I Ate Only Pasta for a Week and I Thrived

Life & Love


Go ahead, open any social media app, what do you see? A meme about failed resolutions? A political rant? Fit Tea (#spon)?

For me, as the festering year that was 2017 came to a close, I noticed an uptick in detox posts. Friends, family, and social media strangers were extolling the benefits of cleanses and fasts that would Kirakira+ their bodies, minds, and balance their gut flora. All of a sudden, 2018 was shaping up to be the year of intermittent fasting, gluten-free diets, dairy-free Halo Top, and taking down the patriarchy.

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And, for a brief moment, I bought into it. Not the patriarchy part (still into smashing that), but cleansing.

To understand how scary this is, here’s a little about me—I’m fastidiously against anything that implies eating is bad (barring allergies, illness, etc.). Want to alienate me? Tell me something has “too many calories.” It doesn’t take a stable genius to know cookies have calories and that those calories are delicious. Food, to me, is about community and celebration, not anxiety and calorie counting. Having first-hand experience with an eating disorder in my teenage years, it comes as no surprise that women are particularly besieged by disordered eating.

So, for me to consider a traditional detox, something that hasn’t been proven effective for anything other than temporary weight loss, I knew the food police had gotten to me.

Waving 2017 goodbye, I decided in 2018 I would start fresh and go on an elimination diet. Everyone from my mother to my close friends have had opinions on what I eat, and maybe they were right. Perhaps my high gluten, carb, and dairy diet was holding me back. Maybe my skin would glow, perhaps I’d be more mentally acute, or, as one person noted, maybe my back pain would go away.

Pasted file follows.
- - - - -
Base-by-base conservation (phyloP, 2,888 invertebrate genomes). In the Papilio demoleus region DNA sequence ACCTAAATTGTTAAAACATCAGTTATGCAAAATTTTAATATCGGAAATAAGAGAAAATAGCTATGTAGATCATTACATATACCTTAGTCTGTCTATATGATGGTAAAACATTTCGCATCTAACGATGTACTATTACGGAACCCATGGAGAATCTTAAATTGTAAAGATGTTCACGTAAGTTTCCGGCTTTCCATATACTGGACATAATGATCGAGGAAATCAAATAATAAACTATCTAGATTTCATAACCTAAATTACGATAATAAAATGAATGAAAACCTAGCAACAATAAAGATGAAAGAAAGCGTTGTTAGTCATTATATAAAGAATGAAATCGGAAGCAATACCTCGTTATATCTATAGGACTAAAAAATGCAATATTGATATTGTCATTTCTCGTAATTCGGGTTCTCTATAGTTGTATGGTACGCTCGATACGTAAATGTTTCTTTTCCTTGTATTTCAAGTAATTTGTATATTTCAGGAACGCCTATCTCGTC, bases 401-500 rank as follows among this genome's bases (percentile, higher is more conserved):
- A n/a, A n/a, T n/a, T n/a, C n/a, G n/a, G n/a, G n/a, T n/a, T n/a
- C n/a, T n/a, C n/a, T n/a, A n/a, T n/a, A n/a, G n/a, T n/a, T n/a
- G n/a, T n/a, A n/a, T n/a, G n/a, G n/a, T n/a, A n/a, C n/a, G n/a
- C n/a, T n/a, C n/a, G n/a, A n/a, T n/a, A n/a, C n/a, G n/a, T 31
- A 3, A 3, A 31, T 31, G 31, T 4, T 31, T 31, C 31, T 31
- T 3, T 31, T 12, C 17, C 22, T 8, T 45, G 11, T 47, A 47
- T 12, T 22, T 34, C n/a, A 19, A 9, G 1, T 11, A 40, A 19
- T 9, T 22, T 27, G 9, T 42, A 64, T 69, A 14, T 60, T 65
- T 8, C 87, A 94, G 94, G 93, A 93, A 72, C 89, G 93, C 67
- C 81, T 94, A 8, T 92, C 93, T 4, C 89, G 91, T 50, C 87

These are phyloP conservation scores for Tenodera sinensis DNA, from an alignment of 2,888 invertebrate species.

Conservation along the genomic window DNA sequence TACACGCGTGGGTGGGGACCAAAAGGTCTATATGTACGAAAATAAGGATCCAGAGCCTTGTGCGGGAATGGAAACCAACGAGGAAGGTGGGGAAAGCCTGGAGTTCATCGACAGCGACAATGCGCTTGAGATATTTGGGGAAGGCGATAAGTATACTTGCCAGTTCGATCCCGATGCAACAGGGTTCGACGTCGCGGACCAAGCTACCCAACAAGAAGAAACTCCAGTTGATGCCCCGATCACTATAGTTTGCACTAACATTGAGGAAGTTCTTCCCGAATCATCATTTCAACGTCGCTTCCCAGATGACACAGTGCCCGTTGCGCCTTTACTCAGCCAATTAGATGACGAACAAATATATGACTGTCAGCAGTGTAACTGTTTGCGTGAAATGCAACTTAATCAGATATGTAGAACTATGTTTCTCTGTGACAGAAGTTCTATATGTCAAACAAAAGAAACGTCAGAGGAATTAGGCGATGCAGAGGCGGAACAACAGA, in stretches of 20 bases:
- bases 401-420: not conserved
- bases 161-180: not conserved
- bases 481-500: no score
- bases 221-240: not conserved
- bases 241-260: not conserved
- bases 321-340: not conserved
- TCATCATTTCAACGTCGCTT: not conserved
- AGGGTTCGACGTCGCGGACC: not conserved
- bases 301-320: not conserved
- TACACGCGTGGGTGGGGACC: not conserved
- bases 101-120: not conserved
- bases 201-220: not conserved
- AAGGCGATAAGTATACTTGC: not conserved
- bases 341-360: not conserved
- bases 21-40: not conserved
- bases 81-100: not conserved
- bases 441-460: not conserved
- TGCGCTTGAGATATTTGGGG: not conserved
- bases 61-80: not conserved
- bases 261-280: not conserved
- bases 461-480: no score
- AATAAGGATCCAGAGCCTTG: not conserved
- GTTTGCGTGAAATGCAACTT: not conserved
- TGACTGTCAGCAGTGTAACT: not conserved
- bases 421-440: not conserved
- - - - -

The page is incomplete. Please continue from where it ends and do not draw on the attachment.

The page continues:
Except, my elimination diet would be a little different. I didn’t want to cut out the food I eat every day. Instead of nixing “the bad foods,” I’d do the opposite. I’d only eat pasta for a week. Surely if gluten, carbs, and dairy were clogging up my insides I’d feel awful, sluggish, and potentially (gasp) gain weight by the end of the week?

Why pasta?

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    Cleanse Rules:

    • Zoodles aren’t pasta. They’re zoodles.
    • Scurvy can’t be contracted within the span of a week, so on this cleanse, I will stick to pastas the way they were intended (i.e. I can’t have a bowl of broccoli with a sad, singular linguini flopped on top).
    • No alcohol and no coffee.
    • No calorie counting. I’d eat when I was hungry and have breakfast, lunch, and dinner.
    • No extra working out. I work out on average 3-4 times a week.
    • Only pasta! Nearly every country has a version of pasta. While Chinese cuisine invented noodles, for this cleanse, I will focus on how Americans typically refer to pasta, the Italian way. What’s the Italian way?

      Designed by Mia Feitel

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      Let’s dig in.


      Day 1:

      Mood: Starring role in the indie reboot—Requiem for Caffeine

      I woke up early, motivated, and decided that I wouldn’t make just any pasta, I’d make a breakfast pasta. Brimming with energy and life (caffeine withdrawal takes hours to slowly chip away at your soul) I concocted a wilted kale pesto and yogurt orecchiette which was delicious. I left my apartment feeling invincible. This did not last long.